If you take a second to break down the episode, there are several storylines going on, each as seemingly unimportant as the next. There’s the storyline involving whatever case or murder the detectives are meant to be solving, which basically turns into background noise for all of their personal problems. Then there’s Tess’ storyline, which at this point can safely be considered their version of offensive comic relief. Then there is what ever contrived way they try to introduce a sexually charged aspect into this already jumbled mess of incoherent story developments. The only story that seems to matter or even show the faintest hint of development is Harlee’s struggle between two men, Matt and Robert. Very little about any of the other characters’ stories is revealed, which is innocuous in itself. That is, until they try to get political with them.

There is a terribly staged and built-up scene between Marcus, who is a veteran to the detective’s bling ring, and Michael, who is the new guy with a murder already under his belt. As you can tell, they are both black men, but what writer Adi Hasak really wants you to notice beyond their race is their stance on police brutality. Marcus, the clearly corrupt detective tries to console Michael by saying that what he did was just. In case you have a hard time remembering, that means he’s condoning killing an unarmed black man and covering it up. Michael, who is racked with guilt and still wanting to turn himself in and do the right thing, feels that the police should be held to a higher standard of accountability. This little exchange, that feels so forced and uncomfortable, is meant to start a discourse that wants to get you to see the opposition of the Black Lives Matter movement. Instead, it just comes off as a sad attempt at pro-All Lives Matter/Cop Lives Matter propaganda essentially trying to justify the murder of innocent black men through a poorly constructed comparison that still makes the (corrupt) cops look like despicable bastards.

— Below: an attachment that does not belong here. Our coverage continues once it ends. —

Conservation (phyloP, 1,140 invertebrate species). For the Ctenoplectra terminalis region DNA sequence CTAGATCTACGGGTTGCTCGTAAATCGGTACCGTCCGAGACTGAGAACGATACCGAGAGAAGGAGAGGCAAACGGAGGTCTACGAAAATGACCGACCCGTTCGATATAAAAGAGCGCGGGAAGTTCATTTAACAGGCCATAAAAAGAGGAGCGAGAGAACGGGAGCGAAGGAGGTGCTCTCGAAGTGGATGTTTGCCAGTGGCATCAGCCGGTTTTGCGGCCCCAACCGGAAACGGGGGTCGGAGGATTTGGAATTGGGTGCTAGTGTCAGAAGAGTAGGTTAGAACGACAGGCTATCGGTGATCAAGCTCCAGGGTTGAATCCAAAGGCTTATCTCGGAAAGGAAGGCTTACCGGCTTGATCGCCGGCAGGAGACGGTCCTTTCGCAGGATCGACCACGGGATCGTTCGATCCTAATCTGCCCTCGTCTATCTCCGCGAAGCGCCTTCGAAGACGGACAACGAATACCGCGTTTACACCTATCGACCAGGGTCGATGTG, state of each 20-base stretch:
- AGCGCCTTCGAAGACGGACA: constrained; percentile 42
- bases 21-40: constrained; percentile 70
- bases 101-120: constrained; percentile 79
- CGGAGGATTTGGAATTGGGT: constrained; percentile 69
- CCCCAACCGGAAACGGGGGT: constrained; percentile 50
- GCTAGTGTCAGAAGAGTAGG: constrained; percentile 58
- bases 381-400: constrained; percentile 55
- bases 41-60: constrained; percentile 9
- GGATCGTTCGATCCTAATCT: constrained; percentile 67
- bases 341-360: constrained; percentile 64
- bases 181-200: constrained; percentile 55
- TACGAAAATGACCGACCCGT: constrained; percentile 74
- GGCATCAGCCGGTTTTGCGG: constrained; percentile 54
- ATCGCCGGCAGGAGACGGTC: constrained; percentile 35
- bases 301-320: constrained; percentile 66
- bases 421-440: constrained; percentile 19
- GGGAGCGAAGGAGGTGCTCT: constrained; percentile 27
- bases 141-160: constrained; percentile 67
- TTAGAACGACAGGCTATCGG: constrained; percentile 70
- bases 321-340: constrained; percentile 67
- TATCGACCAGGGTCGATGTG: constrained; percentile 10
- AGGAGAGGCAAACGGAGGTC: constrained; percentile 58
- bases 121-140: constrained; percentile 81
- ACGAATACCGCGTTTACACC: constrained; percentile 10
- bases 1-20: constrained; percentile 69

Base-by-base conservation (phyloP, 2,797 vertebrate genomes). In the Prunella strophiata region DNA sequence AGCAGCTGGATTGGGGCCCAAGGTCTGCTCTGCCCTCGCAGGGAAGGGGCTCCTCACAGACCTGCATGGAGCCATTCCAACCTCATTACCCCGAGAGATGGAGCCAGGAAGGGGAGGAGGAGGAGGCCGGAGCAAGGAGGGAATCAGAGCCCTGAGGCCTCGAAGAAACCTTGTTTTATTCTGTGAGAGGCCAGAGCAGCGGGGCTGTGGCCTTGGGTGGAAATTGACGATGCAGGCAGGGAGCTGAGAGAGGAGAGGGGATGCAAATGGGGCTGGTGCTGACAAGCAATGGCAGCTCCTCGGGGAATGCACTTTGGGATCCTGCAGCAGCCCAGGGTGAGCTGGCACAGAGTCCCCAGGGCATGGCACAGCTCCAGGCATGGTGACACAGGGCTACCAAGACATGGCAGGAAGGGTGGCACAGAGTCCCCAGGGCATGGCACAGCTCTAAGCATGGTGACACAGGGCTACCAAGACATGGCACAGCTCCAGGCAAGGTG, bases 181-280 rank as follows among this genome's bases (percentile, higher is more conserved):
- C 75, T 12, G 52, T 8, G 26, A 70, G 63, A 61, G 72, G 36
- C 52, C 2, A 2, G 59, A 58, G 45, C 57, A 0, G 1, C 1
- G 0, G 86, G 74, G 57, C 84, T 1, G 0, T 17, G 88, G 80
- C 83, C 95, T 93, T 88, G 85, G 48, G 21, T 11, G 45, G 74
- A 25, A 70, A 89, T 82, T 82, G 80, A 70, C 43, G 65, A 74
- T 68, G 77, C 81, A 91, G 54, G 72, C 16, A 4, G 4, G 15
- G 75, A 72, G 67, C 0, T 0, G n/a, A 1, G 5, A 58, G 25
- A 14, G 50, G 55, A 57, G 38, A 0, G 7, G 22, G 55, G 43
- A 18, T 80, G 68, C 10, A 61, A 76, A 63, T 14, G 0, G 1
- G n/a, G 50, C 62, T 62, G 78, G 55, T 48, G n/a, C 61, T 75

If you think that things couldn’t get any worse, or that this show has plunged as far into the loathsome depths of depravity as it could, you won’t believe what happens next episode. You’ll definitely regret watching it, but can’t miss if you want to join me in my moral outrage. Shades of Blue has now elevated from Shades of Bland, to Shades of Bile.

Rating: ★★ (2/10 stars)

Jon would say that as a writer, he is a self-proclaimed film snob and a pop culture junkie. Always gives his honest, critical, and maybe a little bit snarky opinion on everything. He's very detail oriented and loves anything involving creativity and innovation. You're better off asking him who his favorite director is rather than his favorite film. So beware and get ready to be entertained. You can contact him at jon@theyoungfolks.com or follow him on twitter @DystopianHero. (Also, he doesn't always refer to himself in the third person, but sometimes he just has to).
  • bob

    It is a good shoe and it should not end